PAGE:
Curriculum for Excellence (CfE) is the 3-18 curriculum in Scotland which offers a broad and deep general education from early years (aged 3) through to the end of S3 (typically age 15). It includes a senior phase of education (typically 15-18) which provides opportunities to develop skills for learning, life and work and obtain qualifications. It promotes the ability to learn and to reflect on their own learning, skills for life that will help young people go onto further study, to secure work and to navigate successfully through life. Ultimately, the aim is to make our education system fit for the modern world and improve young people's achievements, attainment and life chances; through enabling all young people to become successful learners, confident individuals, responsible citizens and effective contributors.
Here is what Robin Eubanks has to say about Common Core on Trans Resister Radio. It is well worth listening to because of the concepts she refers to in her criticism of Common Core. These same concepts appear in the Scottish Curriculum for Excellence.
Although these two education systems seem miles apart it is interesting to note the parallels and to ask the question: from where does this common language originate? For instance, both systems explain that learning will take place through experience and outcomes. Then we have the emphasis on wellbeing.
With regards to Curriculum for Excellence, we are informed that `health and wellbeing` will occur across the whole of the learning framework.
The framework begins by describing features of the environment for learning which will support and nurture the health and wellbeing of children and young people, including a positive ethos and relationships, and participation in activities which promote a healthy lifestyle. These statements are intended to help to inform planning and practice within establishments or clusters and also by individual practitioners.
Wellbeing plays an important role in Common Core too. Here is Robin Eubanks on the subject.
...you will find quite a bit of meddling about what is supposed to make us "happy" going forward. Very much grounded in communitarianism as so much else seems to be these days. We had already noted in previous posts that the UN started a World Happiness Report in 2012 and the OECD has been pushing Subjective Well-Being as a means of aiding its Great Transition emphasis.
Interesting, because it could not be clearer that the Scottish Government through Curriculum for Excellence is shifting children in the direction of a needs economy.When governments decide to shift the "focus of economic measurement from production [i.e. consumer choices] toward people’s well-being," that is a significant enabler of stealthily shifting to a needs economy. Especially when there is to be a focus on "equality, sustainability and nonmarket dimensions of well-being that cannot be captured well by conventional ‘objective’ means." ....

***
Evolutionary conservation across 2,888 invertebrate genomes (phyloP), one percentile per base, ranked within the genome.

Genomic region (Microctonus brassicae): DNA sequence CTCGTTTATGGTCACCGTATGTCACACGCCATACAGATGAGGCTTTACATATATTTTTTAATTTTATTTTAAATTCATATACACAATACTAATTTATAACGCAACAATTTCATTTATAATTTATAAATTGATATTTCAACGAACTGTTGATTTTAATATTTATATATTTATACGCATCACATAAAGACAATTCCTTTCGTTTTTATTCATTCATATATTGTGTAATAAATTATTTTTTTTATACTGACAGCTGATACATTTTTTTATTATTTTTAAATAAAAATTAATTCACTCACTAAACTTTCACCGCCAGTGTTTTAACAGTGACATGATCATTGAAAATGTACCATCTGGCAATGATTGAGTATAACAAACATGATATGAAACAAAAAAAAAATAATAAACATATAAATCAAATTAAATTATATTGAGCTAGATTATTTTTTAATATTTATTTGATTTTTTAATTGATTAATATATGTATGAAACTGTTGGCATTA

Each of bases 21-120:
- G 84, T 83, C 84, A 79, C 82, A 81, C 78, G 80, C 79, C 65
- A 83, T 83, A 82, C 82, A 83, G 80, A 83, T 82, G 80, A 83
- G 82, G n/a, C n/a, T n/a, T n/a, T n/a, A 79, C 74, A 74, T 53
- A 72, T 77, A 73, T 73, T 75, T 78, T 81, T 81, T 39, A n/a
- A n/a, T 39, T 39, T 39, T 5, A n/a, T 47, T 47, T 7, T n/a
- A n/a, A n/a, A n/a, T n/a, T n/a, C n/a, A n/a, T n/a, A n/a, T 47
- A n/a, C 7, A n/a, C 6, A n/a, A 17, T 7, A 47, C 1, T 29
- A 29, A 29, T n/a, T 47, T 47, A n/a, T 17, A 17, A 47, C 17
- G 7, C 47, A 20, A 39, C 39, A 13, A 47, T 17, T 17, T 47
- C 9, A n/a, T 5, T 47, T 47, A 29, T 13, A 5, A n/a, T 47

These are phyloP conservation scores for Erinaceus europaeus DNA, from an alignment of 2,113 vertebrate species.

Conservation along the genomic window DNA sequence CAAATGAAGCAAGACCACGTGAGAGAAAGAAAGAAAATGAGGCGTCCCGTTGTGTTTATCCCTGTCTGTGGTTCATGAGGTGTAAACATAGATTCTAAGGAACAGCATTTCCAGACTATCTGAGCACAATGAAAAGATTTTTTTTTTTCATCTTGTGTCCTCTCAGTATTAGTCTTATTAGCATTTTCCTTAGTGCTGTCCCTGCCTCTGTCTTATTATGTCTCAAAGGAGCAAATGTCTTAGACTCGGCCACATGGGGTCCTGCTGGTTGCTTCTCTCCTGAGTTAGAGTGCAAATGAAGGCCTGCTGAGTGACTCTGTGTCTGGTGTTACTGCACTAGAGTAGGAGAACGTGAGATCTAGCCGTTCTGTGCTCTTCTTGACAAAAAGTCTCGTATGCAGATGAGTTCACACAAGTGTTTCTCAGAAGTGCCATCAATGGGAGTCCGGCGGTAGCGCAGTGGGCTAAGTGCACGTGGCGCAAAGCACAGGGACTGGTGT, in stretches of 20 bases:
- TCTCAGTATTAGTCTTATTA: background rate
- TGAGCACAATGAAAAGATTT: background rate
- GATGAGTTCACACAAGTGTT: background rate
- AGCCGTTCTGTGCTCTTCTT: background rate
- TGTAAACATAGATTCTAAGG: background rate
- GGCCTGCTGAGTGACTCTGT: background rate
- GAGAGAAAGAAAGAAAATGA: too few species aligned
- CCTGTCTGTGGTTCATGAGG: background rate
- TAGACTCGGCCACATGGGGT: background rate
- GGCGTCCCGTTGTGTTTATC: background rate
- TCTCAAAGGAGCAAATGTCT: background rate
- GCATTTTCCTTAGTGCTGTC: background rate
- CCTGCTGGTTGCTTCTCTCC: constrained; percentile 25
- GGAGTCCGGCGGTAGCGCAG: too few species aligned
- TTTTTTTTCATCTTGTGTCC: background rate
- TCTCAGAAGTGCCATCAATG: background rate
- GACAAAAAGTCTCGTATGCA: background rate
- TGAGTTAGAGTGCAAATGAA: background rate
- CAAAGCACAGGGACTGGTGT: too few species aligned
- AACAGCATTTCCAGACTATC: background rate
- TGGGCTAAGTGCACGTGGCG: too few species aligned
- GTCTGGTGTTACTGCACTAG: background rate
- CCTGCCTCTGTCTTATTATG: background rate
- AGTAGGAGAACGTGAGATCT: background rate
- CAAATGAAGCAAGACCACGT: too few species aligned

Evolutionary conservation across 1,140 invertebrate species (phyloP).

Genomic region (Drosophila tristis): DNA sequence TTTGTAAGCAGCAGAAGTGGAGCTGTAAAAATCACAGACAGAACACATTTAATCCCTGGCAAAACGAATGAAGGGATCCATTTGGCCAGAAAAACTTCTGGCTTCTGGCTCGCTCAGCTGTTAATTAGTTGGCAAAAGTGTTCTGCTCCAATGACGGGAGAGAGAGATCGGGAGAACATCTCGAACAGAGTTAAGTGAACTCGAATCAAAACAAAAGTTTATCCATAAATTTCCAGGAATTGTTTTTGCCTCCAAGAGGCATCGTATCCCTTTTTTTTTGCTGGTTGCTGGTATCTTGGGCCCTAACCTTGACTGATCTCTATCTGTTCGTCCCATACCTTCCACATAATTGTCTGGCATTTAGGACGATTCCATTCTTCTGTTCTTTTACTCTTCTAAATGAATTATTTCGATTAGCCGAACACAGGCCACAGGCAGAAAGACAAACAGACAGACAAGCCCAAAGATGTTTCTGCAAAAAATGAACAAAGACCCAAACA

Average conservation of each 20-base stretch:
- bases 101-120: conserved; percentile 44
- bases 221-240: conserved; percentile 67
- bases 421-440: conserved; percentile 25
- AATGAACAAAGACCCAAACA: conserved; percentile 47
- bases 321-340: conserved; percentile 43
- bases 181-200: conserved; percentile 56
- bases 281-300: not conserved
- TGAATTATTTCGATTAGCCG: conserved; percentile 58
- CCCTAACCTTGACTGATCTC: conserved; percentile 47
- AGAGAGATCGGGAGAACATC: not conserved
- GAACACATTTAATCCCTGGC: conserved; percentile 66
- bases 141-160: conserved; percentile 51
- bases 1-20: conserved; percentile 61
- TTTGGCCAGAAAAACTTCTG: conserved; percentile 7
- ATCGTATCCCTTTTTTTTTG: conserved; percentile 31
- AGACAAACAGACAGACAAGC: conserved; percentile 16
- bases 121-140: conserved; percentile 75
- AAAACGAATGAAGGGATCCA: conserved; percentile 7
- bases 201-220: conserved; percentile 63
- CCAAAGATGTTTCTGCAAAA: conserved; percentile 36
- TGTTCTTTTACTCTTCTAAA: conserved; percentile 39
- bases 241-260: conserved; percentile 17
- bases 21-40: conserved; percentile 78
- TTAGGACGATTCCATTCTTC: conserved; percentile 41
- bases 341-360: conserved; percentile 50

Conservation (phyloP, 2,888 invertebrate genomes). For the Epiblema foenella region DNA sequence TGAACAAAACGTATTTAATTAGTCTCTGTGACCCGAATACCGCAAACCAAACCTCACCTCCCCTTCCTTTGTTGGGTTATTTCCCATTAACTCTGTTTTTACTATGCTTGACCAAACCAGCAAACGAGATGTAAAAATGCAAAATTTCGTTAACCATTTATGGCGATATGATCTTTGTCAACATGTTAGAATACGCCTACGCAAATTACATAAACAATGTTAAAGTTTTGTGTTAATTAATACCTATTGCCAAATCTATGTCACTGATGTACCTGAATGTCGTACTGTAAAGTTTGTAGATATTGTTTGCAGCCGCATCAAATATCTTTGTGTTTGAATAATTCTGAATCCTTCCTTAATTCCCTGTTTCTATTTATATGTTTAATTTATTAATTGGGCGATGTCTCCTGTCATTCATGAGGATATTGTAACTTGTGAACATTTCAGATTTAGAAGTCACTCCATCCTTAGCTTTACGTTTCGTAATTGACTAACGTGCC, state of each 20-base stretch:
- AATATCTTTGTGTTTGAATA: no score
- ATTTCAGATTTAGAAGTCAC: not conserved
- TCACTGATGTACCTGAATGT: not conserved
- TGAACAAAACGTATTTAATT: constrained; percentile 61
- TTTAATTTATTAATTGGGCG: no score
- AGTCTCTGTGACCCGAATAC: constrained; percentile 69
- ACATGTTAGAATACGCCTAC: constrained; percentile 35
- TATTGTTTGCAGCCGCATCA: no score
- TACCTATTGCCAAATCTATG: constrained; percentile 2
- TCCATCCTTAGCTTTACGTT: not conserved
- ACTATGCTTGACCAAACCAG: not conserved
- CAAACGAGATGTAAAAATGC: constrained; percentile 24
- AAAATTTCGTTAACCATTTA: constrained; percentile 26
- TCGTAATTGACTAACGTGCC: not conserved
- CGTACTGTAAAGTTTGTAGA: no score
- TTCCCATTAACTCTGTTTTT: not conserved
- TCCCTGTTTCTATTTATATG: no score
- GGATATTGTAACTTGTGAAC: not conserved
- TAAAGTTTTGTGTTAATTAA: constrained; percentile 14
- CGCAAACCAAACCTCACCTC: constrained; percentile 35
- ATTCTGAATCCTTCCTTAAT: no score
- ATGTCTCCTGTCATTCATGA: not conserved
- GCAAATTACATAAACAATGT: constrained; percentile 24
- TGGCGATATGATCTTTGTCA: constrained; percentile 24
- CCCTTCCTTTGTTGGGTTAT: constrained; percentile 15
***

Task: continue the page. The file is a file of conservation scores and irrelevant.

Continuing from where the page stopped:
So GIRFEC, the child protection system for all children in Scotland, is enmeshed in Curriculum for Excellence but that was always made clear. What has been less transparent is that Curriculum for Excellence is a programme of behavioural change. Here is Robin Eubanks again who is able to explain the motivation behind attending to wellbeing. .The responsibilities of all include each practitioner’s role in establishing open, positive, supportive relationships across the school community, where children and young people will feel that they are listened to, and where they feel secure in their ability to discuss sensitive aspects of their lives; in promoting a climate in which children and young people feel safe and secure; in modelling behaviour which promotes health and wellbeing and encouraging it in others; through using learning and teaching methodologies which promote effective learning; and by being sensitive and responsive to the wellbeing of each child and young person. ...
Now that mouthful term means that the governments now want insights into the "emotional states and experiences of people belonging to different groups." With those insights, factors like "long-term unemployment, depression, or lack of income" that are shown to be drivers of long-term suffering can supposedly be reduced. Because LBJ’s Great Society policies turned out so well. The idea is also that positive experiences can be enhanced or increased. Yes, ‘enhance’ was the word used and this could easily turn into a parody with the catch-phrase "I’m from the government and I’m here to help," but the intentions are quite serious.I`m from the Government and I`m here to help.` It`s not a sly joke in Scotland because it happens to be the reality. Here`s the Scottish Government: